A legacy of impunity  

BAR NONE - Atty. Ian Vincent Manticajon - The Freeman

Forty days from today at noon of June 30, President Rodrigo Duterte’s term will end as ordained by the 1987 Philippine Constitution. What legacy will the outgoing president leave behind?

If you ask administration allies and supporters, Duterte leaves a legacy of “Build build build” and security and order. I have reservations on both claims for two separate reasons. On the claim of a “golden age of infrastructure,” presidential contender Senator Panfilo Lacson’s take on the issue last March portends a bad prognosis.

Lacson said that of 118 projects under “Build build build”, only 12 projects were fully accomplished. Over a trillion pesos have been poured into the program, so the next administration will have to continue the numerous other projects that have been started but not yet completed.

Yet enormous debts were incurred for those projects, an unimaginative way to fund infrastructure projects. We expect these projects to be continued in order for the country to get value for its increasing debt burden. But if these projects fail to increase production and efficiency, as well as create more jobs in the economy, the people will pay the ultimate price of this debt-driven legacy.

As regards peace and order, my reservations focus on one question: At what price? And this was answered by the latest report from the Commission on Human Rights.

The 48-page April 2022 report which was released this week, made the following summing up: “Overall, the Commission finds that the government has failed in its obligation to respect and protect the human rights of every citizen, in particular, victims of drug-related killings. It has encouraged a culture of impunity that shields perpetrators from being held to account.”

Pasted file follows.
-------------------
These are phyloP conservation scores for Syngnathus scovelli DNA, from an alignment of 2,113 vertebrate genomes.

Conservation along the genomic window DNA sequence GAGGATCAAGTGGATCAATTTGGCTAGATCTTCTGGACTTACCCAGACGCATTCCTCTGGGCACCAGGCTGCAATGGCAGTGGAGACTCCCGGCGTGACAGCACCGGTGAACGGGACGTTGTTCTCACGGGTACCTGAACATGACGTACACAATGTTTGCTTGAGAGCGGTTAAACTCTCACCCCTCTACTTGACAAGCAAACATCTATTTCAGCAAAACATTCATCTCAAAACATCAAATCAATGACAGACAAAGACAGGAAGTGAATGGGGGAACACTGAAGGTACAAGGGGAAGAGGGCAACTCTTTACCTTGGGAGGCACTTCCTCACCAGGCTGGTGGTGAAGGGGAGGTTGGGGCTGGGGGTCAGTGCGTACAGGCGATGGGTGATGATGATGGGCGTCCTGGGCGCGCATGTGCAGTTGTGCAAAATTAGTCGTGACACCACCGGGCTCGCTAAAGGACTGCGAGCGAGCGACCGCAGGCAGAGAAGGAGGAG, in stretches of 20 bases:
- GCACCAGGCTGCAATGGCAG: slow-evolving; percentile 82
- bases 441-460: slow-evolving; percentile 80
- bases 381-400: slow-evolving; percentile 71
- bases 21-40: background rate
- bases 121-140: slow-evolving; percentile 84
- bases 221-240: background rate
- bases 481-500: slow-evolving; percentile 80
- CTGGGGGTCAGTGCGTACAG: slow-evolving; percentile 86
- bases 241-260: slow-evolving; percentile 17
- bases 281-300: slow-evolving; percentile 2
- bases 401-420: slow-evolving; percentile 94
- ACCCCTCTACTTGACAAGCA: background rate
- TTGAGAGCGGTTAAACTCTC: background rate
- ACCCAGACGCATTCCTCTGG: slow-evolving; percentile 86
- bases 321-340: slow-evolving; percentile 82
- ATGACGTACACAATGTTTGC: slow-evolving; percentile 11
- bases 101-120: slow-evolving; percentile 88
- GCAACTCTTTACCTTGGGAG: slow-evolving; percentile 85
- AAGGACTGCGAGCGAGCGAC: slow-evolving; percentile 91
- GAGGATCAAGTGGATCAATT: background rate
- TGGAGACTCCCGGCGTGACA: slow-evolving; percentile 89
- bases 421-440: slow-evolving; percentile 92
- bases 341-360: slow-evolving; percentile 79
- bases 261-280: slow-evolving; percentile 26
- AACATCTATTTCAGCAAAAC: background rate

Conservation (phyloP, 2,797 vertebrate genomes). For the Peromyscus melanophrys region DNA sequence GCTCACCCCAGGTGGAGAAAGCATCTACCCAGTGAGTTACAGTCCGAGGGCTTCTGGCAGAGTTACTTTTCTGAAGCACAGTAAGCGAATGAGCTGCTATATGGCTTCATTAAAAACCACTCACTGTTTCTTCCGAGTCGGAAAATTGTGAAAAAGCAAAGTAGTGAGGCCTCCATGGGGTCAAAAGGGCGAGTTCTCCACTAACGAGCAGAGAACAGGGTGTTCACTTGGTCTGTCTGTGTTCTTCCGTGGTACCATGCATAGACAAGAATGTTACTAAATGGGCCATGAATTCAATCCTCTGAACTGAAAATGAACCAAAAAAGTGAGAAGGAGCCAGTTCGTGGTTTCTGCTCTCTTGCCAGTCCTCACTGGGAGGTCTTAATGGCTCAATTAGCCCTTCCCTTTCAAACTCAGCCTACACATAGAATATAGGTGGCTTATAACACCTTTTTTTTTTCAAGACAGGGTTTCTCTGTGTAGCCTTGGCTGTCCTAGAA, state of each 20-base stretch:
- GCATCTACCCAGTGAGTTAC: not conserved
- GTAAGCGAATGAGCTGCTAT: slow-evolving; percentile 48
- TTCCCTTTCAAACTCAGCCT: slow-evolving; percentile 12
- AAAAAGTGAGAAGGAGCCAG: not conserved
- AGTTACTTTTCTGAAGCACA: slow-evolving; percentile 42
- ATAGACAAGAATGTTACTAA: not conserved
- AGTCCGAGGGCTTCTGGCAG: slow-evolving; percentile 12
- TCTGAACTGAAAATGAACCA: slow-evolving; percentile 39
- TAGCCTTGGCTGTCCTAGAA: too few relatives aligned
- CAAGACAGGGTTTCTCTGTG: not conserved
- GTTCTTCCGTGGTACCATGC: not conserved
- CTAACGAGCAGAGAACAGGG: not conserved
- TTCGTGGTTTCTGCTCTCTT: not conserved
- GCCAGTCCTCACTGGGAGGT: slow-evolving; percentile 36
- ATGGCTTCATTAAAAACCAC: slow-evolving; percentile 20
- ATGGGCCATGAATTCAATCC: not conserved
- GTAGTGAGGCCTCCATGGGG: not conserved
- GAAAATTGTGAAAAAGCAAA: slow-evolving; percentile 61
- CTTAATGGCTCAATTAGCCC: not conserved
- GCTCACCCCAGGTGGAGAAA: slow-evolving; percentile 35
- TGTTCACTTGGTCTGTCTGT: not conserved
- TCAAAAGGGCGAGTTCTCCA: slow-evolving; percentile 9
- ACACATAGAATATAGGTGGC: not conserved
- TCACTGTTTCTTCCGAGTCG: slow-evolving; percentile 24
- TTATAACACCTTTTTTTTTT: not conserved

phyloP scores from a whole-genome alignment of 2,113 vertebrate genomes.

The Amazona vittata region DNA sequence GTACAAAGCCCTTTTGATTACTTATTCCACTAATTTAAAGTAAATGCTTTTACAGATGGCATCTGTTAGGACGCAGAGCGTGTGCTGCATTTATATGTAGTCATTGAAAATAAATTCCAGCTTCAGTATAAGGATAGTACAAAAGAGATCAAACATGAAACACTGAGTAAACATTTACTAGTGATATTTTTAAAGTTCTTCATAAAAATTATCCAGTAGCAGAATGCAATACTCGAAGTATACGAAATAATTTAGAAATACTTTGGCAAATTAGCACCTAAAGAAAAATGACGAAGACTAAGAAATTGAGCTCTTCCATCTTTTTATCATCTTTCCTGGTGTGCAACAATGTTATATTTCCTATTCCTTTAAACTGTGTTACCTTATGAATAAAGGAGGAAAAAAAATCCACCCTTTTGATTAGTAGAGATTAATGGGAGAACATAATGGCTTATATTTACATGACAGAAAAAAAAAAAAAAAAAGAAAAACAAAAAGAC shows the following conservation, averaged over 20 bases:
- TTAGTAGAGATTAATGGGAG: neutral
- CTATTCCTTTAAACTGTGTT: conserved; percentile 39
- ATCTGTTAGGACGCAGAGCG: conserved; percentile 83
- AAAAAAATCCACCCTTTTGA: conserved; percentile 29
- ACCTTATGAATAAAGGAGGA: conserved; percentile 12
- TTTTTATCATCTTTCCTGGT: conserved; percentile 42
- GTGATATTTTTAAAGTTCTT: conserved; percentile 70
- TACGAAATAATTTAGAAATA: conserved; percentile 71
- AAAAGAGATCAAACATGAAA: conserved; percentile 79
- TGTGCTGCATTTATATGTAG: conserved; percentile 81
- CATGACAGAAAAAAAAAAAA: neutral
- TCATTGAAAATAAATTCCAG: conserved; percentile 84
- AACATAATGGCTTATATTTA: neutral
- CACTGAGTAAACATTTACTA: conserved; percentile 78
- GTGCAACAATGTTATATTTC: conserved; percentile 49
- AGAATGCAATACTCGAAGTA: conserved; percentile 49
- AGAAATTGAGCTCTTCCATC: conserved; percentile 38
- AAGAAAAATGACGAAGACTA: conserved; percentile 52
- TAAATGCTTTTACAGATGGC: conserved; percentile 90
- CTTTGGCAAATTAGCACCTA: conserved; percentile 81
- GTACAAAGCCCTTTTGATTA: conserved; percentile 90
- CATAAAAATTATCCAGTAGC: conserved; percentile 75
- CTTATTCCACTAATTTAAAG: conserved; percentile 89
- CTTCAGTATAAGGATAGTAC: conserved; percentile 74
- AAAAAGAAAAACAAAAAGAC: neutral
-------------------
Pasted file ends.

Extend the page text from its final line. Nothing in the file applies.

The CHR said that while it supports campaigns to combat the effects and proliferation of dangerous drugs, such measures “must be coupled with a strong drive to promote due process, equal protection, full accountability, and the rule of law, thus, fulfilling its fundamental duty to uphold the rights and dignity of all.”

Malacañang described the CHR’s report as a “rehash of old issues,” claiming that the Duterte administration will be leaving behind “a legacy of a safe and secure Philippines.”

The impunity lies in what the CHR said is the “lack of effective, prompt, and transparent accountability mechanisms to address the drug-related killings.” Authorities failed to give CHR investigators access to police documents in 295 out of 793 drug-related killings.

“(This) has contributed to the dearth of information vital in identifying patterns in these incidents,” said the CHR. Either the agency’s requests for information were ignored, or it was given the usual bureaucratic runaround if not outright denial.

“Such actions and inactions manifest indifference to the constitutionally vested powers of the Commission,” the CHR said. In fact, the lack of data from authorities compelled the CHR to come up with the analytical report through a sampling methodology based on only a number of cases investigated with adequate records available to the commission.

“Internal investigations on law enforcement operations that resulted in death have been inaccessible and nontransparent. Precinct-level investigations were conducted by members of the same station or unit. Seldom did the available investigation reports from the station question the legitimacy of the operations, the use of force and firearms, and the self-defense narrative. Police reports in only 264 out of the 478 law enforcement operations were made available to the Commission,” the CHR stated in its report.

Of those 246 incidents of killings, the police failed to identify the suspects and file appropriate charges in all but 22 incidents. The oft-cited reason is lack of witnesses that can positively identify the perpetrators, despite what the CHR correctly observed as the “PNP’s vast network of assets and intelligence”.

In 2016, I almost voted for Duterte, but then I thought about the murders and the impunity in Davao City during his reign as the city’s chief executive. Impunity, even if prompted by a desire for retributive justice, eats into the moral fabric of society. It weakens social institutions and puts into question the rule of law.

Impunity likewise worsens the culture of patronage where law and justice matter less than the decision of an authority that has its own brand of justice and that feels no obligation to proceed in accordance with law. This lack of accountability has spread to other aspects of our governance as well as community life.

Duterte, for all his strongman posturing, leaves behind a weaker country at the mercy of geopolitical currents.


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